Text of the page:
“We made it better, stronger, complete with all the new requirements. Each WCEU was getting something new and in each one we added the new thing to our documentation. We made a strict budget, with realistic numbers in all parameters. I think that was important for the people who made the selection.”

WCEU 2020 sessions will be held in English. Freitas said the majority of Portuguese people have a good understanding of English and most in the WordPress community are fluent in both languages.

The maximum capacity for the venue is 8,000 people. WCEU’s arrangement for 2020 allows attendance to go up to 4,000, in case the event has another record-breaking year.

“We have a wonderful venue in the city center and surrounded by a garden and a balcony with amazing views of the river and part of the city,” Freitas said.

WCEU 2019 local lead Bernhard Kau will be joining the 2020 team as one of the global leads to provide a smooth transition from one year to the next. Attendees can expect some of the successful aspects of the 2019 event to make a return at next year’s WCEU.

“The additions of WP Cafe and Wellness at WCEU were a big success and I would love to have more space for them at WordCamp Europe 2020 in Porto,” Kau said. “There are also some other ideas helping attendees staying healthy, both physically and mentally.

“As I have never been to Portugal, I am very excited to visit another country. I have met some members of the Portuguese Community on WordCamps throughout Europe and they are some of the most friendly people you can find.”

For those who are considering adding WCEU 2020 in Porto to their calendars, Freitas offered a preview of what attendees can expect:

Imagine yourself… it is June, 3, 2020. There’s one day to go before WCEU.

You go to the city center to know a little of the city. You walk in small and narrow streets and find that some of those have a history of more that a thousand years. You ask some directions, because you don’t want to use smartphone maps, and people are nice and even offer to take you to the place that is only 500 meters way.

You go to the very old part of the city and realize that it wasn’t changed for many, many years. It was not changed because people didn’t want to and because now it’s a UNESCO World Heritage site.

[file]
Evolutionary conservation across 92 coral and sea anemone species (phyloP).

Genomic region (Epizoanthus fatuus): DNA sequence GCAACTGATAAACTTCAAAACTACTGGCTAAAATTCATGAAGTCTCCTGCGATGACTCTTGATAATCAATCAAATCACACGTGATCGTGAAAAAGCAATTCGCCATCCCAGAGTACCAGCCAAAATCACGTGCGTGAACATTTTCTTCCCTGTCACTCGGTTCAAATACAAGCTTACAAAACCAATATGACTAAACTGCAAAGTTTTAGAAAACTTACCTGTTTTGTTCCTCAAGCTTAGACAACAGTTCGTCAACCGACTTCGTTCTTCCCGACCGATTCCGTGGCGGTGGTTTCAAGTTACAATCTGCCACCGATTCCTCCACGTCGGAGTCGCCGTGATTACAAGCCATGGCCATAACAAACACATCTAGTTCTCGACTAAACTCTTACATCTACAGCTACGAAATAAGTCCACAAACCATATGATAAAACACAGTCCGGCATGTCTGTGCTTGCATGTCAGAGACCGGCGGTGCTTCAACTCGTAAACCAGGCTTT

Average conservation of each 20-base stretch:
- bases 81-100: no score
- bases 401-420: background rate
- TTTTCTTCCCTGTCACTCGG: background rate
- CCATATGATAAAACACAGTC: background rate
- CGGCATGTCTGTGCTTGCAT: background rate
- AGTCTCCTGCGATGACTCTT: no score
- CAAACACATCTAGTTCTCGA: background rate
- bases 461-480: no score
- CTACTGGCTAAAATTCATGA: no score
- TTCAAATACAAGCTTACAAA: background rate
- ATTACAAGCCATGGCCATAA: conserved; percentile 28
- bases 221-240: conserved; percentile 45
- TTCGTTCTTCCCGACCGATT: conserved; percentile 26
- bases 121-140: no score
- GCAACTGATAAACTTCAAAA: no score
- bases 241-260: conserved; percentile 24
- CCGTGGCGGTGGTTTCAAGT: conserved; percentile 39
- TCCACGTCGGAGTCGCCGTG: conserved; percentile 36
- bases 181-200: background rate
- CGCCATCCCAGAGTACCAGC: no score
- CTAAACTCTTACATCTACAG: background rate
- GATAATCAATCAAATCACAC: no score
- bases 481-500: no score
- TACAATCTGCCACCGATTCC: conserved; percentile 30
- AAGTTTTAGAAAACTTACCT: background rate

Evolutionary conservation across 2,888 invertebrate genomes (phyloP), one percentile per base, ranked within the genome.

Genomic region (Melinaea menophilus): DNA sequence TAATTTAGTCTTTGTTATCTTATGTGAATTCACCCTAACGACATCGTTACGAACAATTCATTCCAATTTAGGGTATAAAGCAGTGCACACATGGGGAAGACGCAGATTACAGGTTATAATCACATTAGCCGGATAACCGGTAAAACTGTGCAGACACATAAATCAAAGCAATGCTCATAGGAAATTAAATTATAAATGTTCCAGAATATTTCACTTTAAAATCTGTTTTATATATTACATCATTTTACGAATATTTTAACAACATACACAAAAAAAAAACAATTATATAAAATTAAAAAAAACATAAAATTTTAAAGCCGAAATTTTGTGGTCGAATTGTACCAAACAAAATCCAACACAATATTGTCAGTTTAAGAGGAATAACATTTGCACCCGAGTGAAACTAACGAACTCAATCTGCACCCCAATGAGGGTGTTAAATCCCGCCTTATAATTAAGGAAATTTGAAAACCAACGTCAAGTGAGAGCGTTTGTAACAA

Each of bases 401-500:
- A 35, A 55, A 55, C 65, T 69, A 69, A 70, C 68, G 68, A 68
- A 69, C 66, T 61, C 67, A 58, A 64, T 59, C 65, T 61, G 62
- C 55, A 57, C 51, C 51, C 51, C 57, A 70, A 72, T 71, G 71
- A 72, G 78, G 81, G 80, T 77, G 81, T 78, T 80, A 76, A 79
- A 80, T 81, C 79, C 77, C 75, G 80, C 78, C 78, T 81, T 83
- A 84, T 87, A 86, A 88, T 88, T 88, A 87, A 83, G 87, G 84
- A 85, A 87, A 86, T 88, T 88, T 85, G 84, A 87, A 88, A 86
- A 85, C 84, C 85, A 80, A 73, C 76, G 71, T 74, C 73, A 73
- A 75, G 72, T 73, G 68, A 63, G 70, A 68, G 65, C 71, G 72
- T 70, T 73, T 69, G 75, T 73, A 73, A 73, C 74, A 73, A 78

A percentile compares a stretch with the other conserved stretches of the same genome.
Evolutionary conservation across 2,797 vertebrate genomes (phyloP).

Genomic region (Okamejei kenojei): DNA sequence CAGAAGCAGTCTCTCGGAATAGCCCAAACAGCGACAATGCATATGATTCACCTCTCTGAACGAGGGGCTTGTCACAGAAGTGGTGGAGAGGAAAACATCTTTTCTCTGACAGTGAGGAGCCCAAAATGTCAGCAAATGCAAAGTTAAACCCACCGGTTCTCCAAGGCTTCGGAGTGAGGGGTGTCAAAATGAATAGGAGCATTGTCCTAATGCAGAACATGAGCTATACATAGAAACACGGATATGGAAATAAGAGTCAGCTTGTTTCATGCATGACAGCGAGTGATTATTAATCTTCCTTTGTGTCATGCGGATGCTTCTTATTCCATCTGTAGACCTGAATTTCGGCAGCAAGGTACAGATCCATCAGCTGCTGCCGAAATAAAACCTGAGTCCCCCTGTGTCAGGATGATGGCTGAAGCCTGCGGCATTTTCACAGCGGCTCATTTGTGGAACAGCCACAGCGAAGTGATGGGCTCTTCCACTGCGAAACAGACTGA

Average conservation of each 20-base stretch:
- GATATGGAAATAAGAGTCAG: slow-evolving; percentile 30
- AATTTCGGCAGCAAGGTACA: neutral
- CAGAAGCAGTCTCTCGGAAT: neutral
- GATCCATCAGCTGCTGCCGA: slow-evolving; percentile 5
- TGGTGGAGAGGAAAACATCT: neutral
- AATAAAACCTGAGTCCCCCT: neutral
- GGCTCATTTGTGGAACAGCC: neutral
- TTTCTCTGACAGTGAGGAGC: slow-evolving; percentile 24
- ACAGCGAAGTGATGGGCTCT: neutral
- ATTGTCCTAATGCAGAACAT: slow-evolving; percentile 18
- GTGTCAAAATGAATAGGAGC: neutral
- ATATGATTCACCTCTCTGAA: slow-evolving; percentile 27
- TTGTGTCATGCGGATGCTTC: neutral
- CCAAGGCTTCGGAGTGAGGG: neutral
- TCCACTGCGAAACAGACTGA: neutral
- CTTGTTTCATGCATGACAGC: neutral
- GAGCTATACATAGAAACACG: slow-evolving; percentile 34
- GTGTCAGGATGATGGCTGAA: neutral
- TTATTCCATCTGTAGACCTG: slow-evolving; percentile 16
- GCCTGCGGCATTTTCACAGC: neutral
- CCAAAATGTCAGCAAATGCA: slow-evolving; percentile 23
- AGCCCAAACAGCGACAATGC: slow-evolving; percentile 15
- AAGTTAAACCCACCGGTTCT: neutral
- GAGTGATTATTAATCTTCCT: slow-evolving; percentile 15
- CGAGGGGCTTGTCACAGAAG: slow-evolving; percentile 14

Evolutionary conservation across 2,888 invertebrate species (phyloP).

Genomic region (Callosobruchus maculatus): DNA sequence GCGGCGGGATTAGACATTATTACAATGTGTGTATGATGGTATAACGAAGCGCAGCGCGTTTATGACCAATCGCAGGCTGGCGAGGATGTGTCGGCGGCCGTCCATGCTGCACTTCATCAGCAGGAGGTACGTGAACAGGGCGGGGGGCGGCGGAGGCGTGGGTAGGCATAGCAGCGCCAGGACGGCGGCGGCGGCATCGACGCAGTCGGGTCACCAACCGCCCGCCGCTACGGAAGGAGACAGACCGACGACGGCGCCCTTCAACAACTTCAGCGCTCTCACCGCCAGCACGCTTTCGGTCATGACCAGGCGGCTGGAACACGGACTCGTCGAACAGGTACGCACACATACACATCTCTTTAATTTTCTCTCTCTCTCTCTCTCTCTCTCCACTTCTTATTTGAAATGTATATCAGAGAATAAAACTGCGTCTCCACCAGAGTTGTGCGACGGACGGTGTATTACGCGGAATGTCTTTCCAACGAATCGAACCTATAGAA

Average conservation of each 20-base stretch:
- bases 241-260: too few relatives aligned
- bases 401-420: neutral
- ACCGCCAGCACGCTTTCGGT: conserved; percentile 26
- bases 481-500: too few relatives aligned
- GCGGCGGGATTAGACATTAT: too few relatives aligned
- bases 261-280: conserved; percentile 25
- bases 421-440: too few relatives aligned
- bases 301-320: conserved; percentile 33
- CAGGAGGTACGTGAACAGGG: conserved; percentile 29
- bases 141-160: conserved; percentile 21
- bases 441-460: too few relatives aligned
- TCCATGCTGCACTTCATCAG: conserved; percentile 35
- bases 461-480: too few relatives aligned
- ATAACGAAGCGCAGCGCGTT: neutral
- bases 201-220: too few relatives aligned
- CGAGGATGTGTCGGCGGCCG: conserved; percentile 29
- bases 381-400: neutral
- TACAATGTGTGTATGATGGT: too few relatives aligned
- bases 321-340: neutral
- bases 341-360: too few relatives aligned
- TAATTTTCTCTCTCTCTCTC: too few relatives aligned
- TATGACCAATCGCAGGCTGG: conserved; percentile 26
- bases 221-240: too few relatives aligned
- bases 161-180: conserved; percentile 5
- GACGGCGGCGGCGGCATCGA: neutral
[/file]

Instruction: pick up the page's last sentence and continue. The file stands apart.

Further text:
You sit near the river and look at the bridge designed and build by a student of Eiffel (yep, that Eiffel). The sun has made the Douro river look like silver and you finally get why the Romans gave the name of Porto (port) to the place.

It’s time to lunch some tasty and delightful Portuguese food. Don’t skip the dessert. To burn some calories you’ll go to the check the venue.

You pass the old Reitoria building (the place were the university principal used to work) – Porto has the biggest Portuguese university – and see a garden with trees, flowers and even some peacocks.

You enter there and find the way to the venue: it looks like the top of a spaceship, like the ones in the movies. There’s a banner: “WordCamp Europe 2020.”

Now you feel that you’re only a few hours away from the moment you have been waiting for. But, let’s go because you have to see other parts of the city.

The next day, you join hundreds of WordPress people who are helping the community in Contributor Day. There is a lot to do before the two conference days and workshops, before visiting the sponsors area, before meeting some of the nice folks that you didn’t see since last year, before making new friends.

After all, it’s possible to make new friends in an event of thousands of people.

WordCamp Europe is made possible every year by a massive team of organizers and volunteers who help keep costs low, in addition to sponsors.

The 2020 team put out the call for organizers after announcing the host city. In the first 24 hours, the team has already received 30 applications. The deadline to apply is July 15, 2019. Calls for sponsors, volunteers, and speakers will come after organizers are selected, as the year-round work of organizing WCEU continues again for 2020.